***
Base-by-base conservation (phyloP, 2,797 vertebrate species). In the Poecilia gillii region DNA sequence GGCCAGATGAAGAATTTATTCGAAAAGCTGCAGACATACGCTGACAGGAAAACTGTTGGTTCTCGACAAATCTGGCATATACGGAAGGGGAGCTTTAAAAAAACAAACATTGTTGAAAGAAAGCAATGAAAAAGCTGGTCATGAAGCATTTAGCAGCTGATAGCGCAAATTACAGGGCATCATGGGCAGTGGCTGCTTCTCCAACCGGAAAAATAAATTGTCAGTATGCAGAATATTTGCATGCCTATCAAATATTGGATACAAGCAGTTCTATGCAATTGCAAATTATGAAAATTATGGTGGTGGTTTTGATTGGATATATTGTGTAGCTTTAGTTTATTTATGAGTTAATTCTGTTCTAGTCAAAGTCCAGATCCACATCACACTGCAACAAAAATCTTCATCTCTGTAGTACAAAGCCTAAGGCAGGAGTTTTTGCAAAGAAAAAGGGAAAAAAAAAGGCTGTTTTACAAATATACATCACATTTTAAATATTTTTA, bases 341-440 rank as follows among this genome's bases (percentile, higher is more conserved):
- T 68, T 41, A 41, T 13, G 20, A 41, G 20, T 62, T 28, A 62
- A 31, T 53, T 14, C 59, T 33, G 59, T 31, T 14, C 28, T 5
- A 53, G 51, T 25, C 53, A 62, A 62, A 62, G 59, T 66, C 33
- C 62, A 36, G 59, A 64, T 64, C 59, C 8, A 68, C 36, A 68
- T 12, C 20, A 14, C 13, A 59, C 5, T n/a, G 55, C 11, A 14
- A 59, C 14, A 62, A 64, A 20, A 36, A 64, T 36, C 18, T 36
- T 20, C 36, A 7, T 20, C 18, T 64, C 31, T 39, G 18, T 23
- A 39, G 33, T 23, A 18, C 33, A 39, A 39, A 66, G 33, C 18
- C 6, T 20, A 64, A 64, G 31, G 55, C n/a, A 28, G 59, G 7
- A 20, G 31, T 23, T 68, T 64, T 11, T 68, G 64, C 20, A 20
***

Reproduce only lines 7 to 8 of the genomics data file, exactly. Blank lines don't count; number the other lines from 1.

- A 59, C 14, A 62, A 64, A 20, A 36, A 64, T 36, C 18, T 36
- T 20, C 36, A 7, T 20, C 18, T 64, C 31, T 39, G 18, T 23